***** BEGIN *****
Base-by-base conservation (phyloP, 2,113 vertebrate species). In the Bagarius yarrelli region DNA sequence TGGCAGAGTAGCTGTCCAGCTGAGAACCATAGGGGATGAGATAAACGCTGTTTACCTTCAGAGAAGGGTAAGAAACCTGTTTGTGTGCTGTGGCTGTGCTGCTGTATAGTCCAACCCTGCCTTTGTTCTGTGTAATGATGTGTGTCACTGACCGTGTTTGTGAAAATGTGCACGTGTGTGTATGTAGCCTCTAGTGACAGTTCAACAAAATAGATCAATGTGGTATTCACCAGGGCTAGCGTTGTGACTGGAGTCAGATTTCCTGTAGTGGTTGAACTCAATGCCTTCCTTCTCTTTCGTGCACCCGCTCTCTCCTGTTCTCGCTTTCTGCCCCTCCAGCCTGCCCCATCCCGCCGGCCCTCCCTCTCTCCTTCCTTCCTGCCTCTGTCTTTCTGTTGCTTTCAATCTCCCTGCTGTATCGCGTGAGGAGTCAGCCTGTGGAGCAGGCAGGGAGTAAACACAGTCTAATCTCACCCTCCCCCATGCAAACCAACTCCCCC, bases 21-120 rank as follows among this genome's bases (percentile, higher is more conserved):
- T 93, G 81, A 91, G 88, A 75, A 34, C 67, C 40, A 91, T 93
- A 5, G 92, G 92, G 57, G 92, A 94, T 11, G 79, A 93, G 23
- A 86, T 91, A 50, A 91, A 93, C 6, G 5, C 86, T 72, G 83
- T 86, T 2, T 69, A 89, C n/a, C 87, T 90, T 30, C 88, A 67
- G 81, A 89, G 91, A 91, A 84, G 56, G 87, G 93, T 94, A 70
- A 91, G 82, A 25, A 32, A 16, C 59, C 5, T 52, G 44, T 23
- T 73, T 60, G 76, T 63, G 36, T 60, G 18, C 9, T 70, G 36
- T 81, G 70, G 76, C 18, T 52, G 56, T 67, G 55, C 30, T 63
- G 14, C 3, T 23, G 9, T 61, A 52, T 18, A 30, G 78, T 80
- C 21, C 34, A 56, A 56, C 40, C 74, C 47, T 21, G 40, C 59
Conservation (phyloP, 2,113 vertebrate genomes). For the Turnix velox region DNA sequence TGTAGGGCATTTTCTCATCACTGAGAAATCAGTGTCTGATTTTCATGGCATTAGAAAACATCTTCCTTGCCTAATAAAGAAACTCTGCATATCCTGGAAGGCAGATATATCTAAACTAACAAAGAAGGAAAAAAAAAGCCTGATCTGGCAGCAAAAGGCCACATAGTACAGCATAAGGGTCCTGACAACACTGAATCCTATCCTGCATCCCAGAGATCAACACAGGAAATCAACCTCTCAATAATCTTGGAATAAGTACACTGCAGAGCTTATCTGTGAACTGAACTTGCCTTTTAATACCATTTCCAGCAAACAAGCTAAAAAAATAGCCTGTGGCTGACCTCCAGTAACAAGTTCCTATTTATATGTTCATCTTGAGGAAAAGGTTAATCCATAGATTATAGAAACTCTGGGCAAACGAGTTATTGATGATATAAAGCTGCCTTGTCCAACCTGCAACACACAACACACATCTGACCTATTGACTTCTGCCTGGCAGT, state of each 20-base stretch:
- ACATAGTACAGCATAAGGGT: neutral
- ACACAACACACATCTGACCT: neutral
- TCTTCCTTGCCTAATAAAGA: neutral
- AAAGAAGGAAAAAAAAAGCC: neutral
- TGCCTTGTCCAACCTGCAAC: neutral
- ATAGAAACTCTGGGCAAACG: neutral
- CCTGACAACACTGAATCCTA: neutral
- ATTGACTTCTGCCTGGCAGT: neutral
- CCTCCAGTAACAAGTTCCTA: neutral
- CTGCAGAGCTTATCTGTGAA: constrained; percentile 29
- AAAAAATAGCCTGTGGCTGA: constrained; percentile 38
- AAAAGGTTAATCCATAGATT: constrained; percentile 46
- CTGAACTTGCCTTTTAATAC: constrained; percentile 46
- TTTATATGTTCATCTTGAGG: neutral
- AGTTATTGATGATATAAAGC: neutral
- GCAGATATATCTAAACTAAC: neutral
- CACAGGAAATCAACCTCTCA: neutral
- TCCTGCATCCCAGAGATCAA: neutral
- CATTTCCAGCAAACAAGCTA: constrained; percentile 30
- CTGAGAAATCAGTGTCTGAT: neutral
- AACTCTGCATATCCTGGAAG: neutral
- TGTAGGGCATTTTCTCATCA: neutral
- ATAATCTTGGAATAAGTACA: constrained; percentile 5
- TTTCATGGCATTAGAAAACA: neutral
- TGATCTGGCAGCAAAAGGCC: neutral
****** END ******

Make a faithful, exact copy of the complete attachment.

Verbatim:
Base-by-base conservation (phyloP, 2,113 vertebrate species). In the Bagarius yarrelli region DNA sequence TGGCAGAGTAGCTGTCCAGCTGAGAACCATAGGGGATGAGATAAACGCTGTTTACCTTCAGAGAAGGGTAAGAAACCTGTTTGTGTGCTGTGGCTGTGCTGCTGTATAGTCCAACCCTGCCTTTGTTCTGTGTAATGATGTGTGTCACTGACCGTGTTTGTGAAAATGTGCACGTGTGTGTATGTAGCCTCTAGTGACAGTTCAACAAAATAGATCAATGTGGTATTCACCAGGGCTAGCGTTGTGACTGGAGTCAGATTTCCTGTAGTGGTTGAACTCAATGCCTTCCTTCTCTTTCGTGCACCCGCTCTCTCCTGTTCTCGCTTTCTGCCCCTCCAGCCTGCCCCATCCCGCCGGCCCTCCCTCTCTCCTTCCTTCCTGCCTCTGTCTTTCTGTTGCTTTCAATCTCCCTGCTGTATCGCGTGAGGAGTCAGCCTGTGGAGCAGGCAGGGAGTAAACACAGTCTAATCTCACCCTCCCCCATGCAAACCAACTCCCCC, bases 21-120 rank as follows among this genome's bases (percentile, higher is more conserved):
- T 93, G 81, A 91, G 88, A 75, A 34, C 67, C 40, A 91, T 93
- A 5, G 92, G 92, G 57, G 92, A 94, T 11, G 79, A 93, G 23
- A 86, T 91, A 50, A 91, A 93, C 6, G 5, C 86, T 72, G 83
- T 86, T 2, T 69, A 89, C n/a, C 87, T 90, T 30, C 88, A 67
- G 81, A 89, G 91, A 91, A 84, G 56, G 87, G 93, T 94, A 70
- A 91, G 82, A 25, A 32, A 16, C 59, C 5, T 52, G 44, T 23
- T 73, T 60, G 76, T 63, G 36, T 60, G 18, C 9, T 70, G 36
- T 81, G 70, G 76, C 18, T 52, G 56, T 67, G 55, C 30, T 63
- G 14, C 3, T 23, G 9, T 61, A 52, T 18, A 30, G 78, T 80
- C 21, C 34, A 56, A 56, C 40, C 74, C 47, T 21, G 40, C 59
Conservation (phyloP, 2,113 vertebrate genomes). For the Turnix velox region DNA sequence TGTAGGGCATTTTCTCATCACTGAGAAATCAGTGTCTGATTTTCATGGCATTAGAAAACATCTTCCTTGCCTAATAAAGAAACTCTGCATATCCTGGAAGGCAGATATATCTAAACTAACAAAGAAGGAAAAAAAAAGCCTGATCTGGCAGCAAAAGGCCACATAGTACAGCATAAGGGTCCTGACAACACTGAATCCTATCCTGCATCCCAGAGATCAACACAGGAAATCAACCTCTCAATAATCTTGGAATAAGTACACTGCAGAGCTTATCTGTGAACTGAACTTGCCTTTTAATACCATTTCCAGCAAACAAGCTAAAAAAATAGCCTGTGGCTGACCTCCAGTAACAAGTTCCTATTTATATGTTCATCTTGAGGAAAAGGTTAATCCATAGATTATAGAAACTCTGGGCAAACGAGTTATTGATGATATAAAGCTGCCTTGTCCAACCTGCAACACACAACACACATCTGACCTATTGACTTCTGCCTGGCAGT, state of each 20-base stretch:
- ACATAGTACAGCATAAGGGT: neutral
- ACACAACACACATCTGACCT: neutral
- TCTTCCTTGCCTAATAAAGA: neutral
- AAAGAAGGAAAAAAAAAGCC: neutral
- TGCCTTGTCCAACCTGCAAC: neutral
- ATAGAAACTCTGGGCAAACG: neutral
- CCTGACAACACTGAATCCTA: neutral
- ATTGACTTCTGCCTGGCAGT: neutral
- CCTCCAGTAACAAGTTCCTA: neutral
- CTGCAGAGCTTATCTGTGAA: constrained; percentile 29
- AAAAAATAGCCTGTGGCTGA: constrained; percentile 38
- AAAAGGTTAATCCATAGATT: constrained; percentile 46
- CTGAACTTGCCTTTTAATAC: constrained; percentile 46
- TTTATATGTTCATCTTGAGG: neutral
- AGTTATTGATGATATAAAGC: neutral
- GCAGATATATCTAAACTAAC: neutral
- CACAGGAAATCAACCTCTCA: neutral
- TCCTGCATCCCAGAGATCAA: neutral
- CATTTCCAGCAAACAAGCTA: constrained; percentile 30
- CTGAGAAATCAGTGTCTGAT: neutral
- AACTCTGCATATCCTGGAAG: neutral
- TGTAGGGCATTTTCTCATCA: neutral
- ATAATCTTGGAATAAGTACA: constrained; percentile 5
- TTTCATGGCATTAGAAAACA: neutral
- TGATCTGGCAGCAAAAGGCC: neutral